NOSSCR recently obtained through a Freedom of Information Act (FOIA) request and shared with its members the Social Security Administration (SSA’s) Administrative Message AM-17049 on the subject of Post-Traumatic Stress Disorder (PTSD). AM-17049 was originally issued by SSA on August 22, 2017, but the agency made available to the public only a one-page summary. The full content is available at: https://empirejustice.org/wp-content/uploads/2020/07/AM-17049-PTSD.pdf
Advocates had previously urged the agency to issue a ruling on the topic of trauma. SSA staff informed advocates that it would issue only a desk guide. This AM followed but was not published.
The AM is in fact quite helpful and addresses many of the challenges confronted in developing a case involving trauma. There are a number of important aspects that could be useful to cite in our advocacy, for example:
- PTSD can have disparate impacts, with great variation in onset, duration and severity of symptoms.
- Symptoms may improve or re-occur, or exacerbate in response to a triggering event.
- A characteristic of trauma that can complicate adjudication are the “feelings of anxiousness, shame, fear, or guilt” that make it difficult to discuss the trauma “let alone seek treatment.”
- There are high rates of comorbidity with other disorders, most commonly depressive, bipolar, anxiety and substance use disorders. In young children, common comorbidities are oppositional defiant and separation anxiety disorders.
- The subjective nature of the trauma is emphasized, and the AM notes that it is not the event that is disabling, but how the person experiences it.
- PTSD can involve multiple traumatic events.
There is a discussion of steps to take to evaluate a claim when treatment is scant or sporadic. Adjudicators are instructed to remember:
- PTSD could be present despite an absence of evidence;
- Allegations must not be discounted based on treatment or symptoms that are delayed after the traumatic event;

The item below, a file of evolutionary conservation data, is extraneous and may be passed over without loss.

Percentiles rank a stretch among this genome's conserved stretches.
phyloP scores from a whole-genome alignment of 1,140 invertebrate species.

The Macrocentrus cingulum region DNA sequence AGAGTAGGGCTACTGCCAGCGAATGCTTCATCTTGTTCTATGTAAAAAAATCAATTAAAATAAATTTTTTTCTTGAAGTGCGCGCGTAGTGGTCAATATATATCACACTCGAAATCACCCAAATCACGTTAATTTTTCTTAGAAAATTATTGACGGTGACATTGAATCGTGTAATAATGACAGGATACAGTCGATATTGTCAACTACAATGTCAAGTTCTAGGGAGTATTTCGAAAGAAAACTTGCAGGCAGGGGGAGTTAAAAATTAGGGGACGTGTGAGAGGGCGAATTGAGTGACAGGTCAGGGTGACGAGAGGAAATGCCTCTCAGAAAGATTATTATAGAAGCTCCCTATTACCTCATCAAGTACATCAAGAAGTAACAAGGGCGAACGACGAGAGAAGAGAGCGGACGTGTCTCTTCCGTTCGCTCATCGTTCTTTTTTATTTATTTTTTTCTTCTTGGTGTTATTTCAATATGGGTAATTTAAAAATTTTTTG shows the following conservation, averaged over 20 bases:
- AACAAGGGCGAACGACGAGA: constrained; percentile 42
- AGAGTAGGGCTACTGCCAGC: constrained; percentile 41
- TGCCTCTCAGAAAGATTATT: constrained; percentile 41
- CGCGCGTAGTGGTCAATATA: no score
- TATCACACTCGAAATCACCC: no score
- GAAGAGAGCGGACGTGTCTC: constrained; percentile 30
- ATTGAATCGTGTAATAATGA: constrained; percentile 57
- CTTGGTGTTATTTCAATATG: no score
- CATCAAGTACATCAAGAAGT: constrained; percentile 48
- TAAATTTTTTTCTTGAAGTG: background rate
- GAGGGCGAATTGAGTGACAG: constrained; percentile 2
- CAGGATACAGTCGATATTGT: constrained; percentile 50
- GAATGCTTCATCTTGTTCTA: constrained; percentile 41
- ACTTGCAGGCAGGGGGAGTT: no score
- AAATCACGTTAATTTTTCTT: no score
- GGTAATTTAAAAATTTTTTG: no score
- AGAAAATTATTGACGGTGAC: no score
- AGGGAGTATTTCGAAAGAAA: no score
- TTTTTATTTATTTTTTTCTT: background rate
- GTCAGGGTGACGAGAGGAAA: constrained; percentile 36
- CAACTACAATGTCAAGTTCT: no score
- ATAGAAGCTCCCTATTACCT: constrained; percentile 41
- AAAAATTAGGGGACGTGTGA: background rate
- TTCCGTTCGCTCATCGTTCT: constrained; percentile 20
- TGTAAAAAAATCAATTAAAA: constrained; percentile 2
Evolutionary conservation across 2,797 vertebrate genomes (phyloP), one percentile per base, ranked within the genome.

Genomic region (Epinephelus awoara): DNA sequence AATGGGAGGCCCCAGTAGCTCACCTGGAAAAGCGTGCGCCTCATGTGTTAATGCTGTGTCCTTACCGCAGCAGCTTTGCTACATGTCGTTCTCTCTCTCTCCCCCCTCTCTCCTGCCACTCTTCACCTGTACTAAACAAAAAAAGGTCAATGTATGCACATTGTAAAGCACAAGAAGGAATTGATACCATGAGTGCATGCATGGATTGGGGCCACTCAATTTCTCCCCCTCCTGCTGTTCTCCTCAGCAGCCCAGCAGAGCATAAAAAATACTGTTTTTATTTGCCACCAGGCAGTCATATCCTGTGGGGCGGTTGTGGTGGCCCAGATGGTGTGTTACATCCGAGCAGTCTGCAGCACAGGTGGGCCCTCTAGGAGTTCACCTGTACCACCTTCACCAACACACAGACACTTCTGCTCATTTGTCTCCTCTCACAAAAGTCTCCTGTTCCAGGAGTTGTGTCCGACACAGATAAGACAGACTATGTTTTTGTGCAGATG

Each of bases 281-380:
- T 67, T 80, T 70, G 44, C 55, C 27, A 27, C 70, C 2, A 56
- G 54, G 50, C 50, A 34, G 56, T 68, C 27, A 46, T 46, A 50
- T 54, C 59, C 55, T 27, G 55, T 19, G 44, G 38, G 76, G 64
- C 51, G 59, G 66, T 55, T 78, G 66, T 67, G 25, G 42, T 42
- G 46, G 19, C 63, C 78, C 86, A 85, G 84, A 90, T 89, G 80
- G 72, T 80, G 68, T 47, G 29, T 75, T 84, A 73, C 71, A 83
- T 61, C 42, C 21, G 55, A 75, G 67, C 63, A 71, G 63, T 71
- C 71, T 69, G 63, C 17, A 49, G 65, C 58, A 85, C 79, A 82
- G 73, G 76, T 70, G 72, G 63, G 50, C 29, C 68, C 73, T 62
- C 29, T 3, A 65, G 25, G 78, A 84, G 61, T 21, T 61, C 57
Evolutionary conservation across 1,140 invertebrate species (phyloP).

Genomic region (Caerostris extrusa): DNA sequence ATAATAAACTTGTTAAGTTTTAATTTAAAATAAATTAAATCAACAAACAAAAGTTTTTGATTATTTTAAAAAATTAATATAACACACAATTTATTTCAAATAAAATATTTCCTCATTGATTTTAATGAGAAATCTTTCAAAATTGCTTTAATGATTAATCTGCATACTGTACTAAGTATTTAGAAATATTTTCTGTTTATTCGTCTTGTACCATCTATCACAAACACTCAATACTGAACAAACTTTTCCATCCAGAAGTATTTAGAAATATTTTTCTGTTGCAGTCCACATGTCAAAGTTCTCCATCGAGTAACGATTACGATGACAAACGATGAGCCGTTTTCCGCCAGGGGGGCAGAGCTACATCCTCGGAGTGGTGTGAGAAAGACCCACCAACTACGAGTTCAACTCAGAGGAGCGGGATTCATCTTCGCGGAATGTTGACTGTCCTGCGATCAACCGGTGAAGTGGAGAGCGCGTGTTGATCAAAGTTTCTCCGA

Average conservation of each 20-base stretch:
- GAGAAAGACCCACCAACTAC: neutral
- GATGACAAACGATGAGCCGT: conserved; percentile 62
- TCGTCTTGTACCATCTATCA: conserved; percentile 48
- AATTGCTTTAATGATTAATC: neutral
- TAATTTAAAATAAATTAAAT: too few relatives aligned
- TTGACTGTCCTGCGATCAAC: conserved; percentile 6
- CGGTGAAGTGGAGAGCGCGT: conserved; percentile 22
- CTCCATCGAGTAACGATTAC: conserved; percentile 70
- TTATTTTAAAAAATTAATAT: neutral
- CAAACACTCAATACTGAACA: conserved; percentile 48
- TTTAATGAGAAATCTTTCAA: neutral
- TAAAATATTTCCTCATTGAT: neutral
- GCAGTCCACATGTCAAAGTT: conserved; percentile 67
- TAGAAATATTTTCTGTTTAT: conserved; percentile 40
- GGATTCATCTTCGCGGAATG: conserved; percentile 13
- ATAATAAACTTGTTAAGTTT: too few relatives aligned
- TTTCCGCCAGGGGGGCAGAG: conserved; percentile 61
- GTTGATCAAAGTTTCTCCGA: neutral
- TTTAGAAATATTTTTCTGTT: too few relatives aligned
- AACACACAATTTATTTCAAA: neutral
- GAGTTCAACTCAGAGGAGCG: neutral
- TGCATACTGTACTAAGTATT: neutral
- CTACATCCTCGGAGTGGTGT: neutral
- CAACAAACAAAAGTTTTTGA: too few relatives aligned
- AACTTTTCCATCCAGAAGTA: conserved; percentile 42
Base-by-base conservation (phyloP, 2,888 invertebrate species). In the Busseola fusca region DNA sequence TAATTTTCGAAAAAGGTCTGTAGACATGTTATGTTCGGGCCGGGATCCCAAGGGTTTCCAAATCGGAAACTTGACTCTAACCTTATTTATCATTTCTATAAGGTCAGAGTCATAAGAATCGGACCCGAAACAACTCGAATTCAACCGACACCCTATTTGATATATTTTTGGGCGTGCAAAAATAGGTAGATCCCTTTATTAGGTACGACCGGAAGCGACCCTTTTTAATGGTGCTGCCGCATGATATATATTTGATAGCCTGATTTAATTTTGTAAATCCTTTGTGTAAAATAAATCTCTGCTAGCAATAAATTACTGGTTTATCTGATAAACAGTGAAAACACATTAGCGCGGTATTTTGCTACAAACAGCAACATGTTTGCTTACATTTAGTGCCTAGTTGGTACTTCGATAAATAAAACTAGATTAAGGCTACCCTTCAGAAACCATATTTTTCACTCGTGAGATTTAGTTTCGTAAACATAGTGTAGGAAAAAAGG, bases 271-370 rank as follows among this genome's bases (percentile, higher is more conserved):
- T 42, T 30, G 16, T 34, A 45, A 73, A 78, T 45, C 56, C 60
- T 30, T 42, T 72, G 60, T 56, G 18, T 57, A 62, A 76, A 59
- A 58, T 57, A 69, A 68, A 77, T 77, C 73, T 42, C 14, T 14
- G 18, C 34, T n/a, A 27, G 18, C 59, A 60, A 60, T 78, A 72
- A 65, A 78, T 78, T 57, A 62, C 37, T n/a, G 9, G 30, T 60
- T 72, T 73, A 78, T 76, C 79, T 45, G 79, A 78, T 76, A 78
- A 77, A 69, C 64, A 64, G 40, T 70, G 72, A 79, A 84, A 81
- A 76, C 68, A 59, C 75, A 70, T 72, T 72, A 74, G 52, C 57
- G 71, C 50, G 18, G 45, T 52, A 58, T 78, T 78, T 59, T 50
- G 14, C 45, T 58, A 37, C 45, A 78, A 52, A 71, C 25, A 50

- With medical documentation, “inconsistency is common, given that people with PTSD may not report the traumatic event to every provider, or each provider may not provide an identical account of the claimant’s statements”…[t]he fact that a claimant discloses symptoms of PTSD to one provider and not to another does not necessarily reflect an inconsistency with the claimant’s self-report”;
- SSA will resolve an inconsistency “when it is material to the disability”;
- The claimant’s medical source is “generally the preferred CE provider…[t]his policy is especially important in claims involving trauma or stress-related disorders, as people with these disorders may be particularly reluctant to discuss the traumatic event…with an unfamiliar CE provider.”
The importance and value of lay evidence is emphasized. Since it is common for a person to be reluctant to discuss trauma, non-medical sources are sometimes in a better position to observe the claimant and provide information about their functioning.
One of the most notable instructions concerns Drug Addiction and Alcoholism (DAA), a frequent complication in cases involving trauma. DAA is noted as co-occurring often. The AM urges “caution when evaluating the effects of DAA in relation to PTSD.” It mentions the evaluation of schizophrenia, for which SSA previously issued a separate AM with similar language. See AM 12048. The PTSD AM 17-049 addresses specifically the dilemma faced in cases where there the symptoms of DAA and the disorder are intermingled: “When it is not possible to separate the mental restrictions of DAA from the mental restrictions of PTSD, a finding of “not material” is appropriate.” The AM cross-references Social Security Ruling (SSR) 13-2p and POMS DI 90070.041 on evaluating materiality in DAA claims.
The retention date of this AM is September 22, 2020. Since it is not public, it may not be readily known if the date is extended. We will keep you posted of any developments. In the meantime, please let us know if you have the opportunity to cite this AM in your advocacy.